Via suspect still unable to find lawyer willing to push for Qur'an-based trial

TORONTO – The cases of two terror suspects charged in an alleged plot to attack a Via Rail passenger train couldn’t move forward Tuesday because one of the men cannot find a lawyer.

Chiheb Esseghaier and Raed Jaser briefly appeared separately in court via video from detention centres and are set to return Aug. 19.

Crown Attorney Sarah Shaikh told the court that she had hoped to be able to schedule a judicial pre-trial for both, but it wasn’t possible since Esseghaier has no lawyer.

Esseghaier has said at previous appearances that he does not want to be judged by the Criminal Code, rather he wants the Qur’an to be used for his judgment.

“I want that the lawyer help me to change the reference of my case from the laws used by humans to the laws of the holy book,” he told the court at his previous appearance earlier this month.

Tuesday marked the first appearance since Esseghaier’s arrest in April that he did not take an opportunity to decry the Criminal Code. He spoke only to say he understood what Shaikh said. Esseghaier has been able to secure legal aid.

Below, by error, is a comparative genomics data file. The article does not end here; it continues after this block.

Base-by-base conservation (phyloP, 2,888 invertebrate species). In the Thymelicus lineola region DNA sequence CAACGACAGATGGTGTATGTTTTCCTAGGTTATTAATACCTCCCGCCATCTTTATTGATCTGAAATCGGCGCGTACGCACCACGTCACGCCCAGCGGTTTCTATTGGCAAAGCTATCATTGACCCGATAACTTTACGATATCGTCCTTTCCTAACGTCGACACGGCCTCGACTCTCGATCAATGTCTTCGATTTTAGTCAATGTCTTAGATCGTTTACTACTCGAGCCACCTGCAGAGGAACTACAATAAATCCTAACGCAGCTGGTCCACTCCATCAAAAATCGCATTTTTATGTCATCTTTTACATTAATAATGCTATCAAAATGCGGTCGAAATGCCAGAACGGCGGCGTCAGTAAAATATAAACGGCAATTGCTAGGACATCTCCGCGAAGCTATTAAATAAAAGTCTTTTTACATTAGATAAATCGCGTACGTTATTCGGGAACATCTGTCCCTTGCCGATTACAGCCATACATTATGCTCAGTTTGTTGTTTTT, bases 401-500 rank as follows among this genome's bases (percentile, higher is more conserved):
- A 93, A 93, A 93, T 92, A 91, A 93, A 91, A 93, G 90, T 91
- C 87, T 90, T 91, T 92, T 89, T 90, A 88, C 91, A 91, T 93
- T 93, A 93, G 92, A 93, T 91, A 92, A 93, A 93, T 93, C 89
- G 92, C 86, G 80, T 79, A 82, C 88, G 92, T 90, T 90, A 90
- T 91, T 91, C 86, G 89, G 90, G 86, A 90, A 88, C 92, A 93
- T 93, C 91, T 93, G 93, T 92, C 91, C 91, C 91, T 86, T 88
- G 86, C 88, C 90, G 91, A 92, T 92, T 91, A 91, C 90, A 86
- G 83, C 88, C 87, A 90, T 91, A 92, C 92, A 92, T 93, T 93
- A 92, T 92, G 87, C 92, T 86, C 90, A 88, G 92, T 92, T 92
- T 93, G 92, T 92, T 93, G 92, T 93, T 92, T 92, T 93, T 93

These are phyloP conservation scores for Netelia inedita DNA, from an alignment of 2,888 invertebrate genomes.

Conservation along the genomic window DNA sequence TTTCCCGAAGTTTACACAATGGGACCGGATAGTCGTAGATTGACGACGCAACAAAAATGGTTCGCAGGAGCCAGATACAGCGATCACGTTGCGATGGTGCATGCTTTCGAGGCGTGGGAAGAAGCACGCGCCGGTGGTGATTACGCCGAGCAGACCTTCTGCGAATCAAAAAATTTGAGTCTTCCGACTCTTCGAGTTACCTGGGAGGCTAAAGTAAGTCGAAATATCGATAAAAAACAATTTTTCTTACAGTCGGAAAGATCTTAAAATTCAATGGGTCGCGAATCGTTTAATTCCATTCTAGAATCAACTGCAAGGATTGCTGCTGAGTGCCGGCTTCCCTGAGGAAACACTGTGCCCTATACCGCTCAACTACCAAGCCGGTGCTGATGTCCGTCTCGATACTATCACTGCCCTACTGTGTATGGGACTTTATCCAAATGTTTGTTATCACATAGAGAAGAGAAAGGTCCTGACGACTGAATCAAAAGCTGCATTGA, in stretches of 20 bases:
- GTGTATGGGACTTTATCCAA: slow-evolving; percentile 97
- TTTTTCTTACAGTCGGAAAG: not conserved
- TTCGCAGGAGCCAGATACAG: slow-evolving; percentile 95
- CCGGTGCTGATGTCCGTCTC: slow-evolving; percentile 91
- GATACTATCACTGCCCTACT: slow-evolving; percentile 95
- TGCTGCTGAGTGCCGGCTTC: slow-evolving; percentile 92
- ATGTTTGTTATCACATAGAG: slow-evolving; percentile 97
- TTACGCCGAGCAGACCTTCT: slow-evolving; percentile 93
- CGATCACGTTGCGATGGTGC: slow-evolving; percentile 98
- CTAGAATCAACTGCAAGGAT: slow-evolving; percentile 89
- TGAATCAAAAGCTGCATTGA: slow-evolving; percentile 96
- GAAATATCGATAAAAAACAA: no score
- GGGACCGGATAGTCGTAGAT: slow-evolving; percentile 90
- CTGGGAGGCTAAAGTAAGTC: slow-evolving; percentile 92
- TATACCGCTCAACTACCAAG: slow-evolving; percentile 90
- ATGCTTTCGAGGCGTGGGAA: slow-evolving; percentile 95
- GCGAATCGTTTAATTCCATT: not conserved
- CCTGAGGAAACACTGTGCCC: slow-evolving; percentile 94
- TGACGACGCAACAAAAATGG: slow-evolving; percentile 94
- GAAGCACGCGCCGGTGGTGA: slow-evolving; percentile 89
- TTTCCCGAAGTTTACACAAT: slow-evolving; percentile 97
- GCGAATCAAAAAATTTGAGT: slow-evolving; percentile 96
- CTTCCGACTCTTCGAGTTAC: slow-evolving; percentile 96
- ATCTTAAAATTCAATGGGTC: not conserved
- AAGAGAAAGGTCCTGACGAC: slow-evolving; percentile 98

Both Esseghaier and Jaser have received their first wave of disclosure and a second set is coming, Shaikh told the court.

The men were arrested in April and face several terrorism-related charges in what police allege was a plot guided by al-Qaida in Iran to attack a Via train that runs between Toronto and New York City.

Police stressed at the time of the arrests that there was no imminent threat to the public.

Jaser is represented by John Norris and Brydie Bethell. Norris has denied the allegations against his client.

Esseghaier, a PhD student doing doctoral research on nanosensors, is facing five charges, including instructing someone to carry out an activity for the benefit of a terrorist group.

Both he and Jaser are charged with conspiracy to murder for the benefit of a terrorist group, participating in a terrorist group and conspiring to interfere with transportation facilities for the benefit of a terrorist group. Esseghaier faces an additional count of participating in a terrorist group.

If convicted, they could be sentenced to life in prison.

A third man named Ahmed Abassi is facing terrorism charges in the U.S. and prosecutors allege he had “radicalized” Esseghaier.

American authorities also say Abassi did not support the alleged Via Rail plot and was pushing for a different plan that would contaminate the air or water with bacteria and kill up to 100,000 people.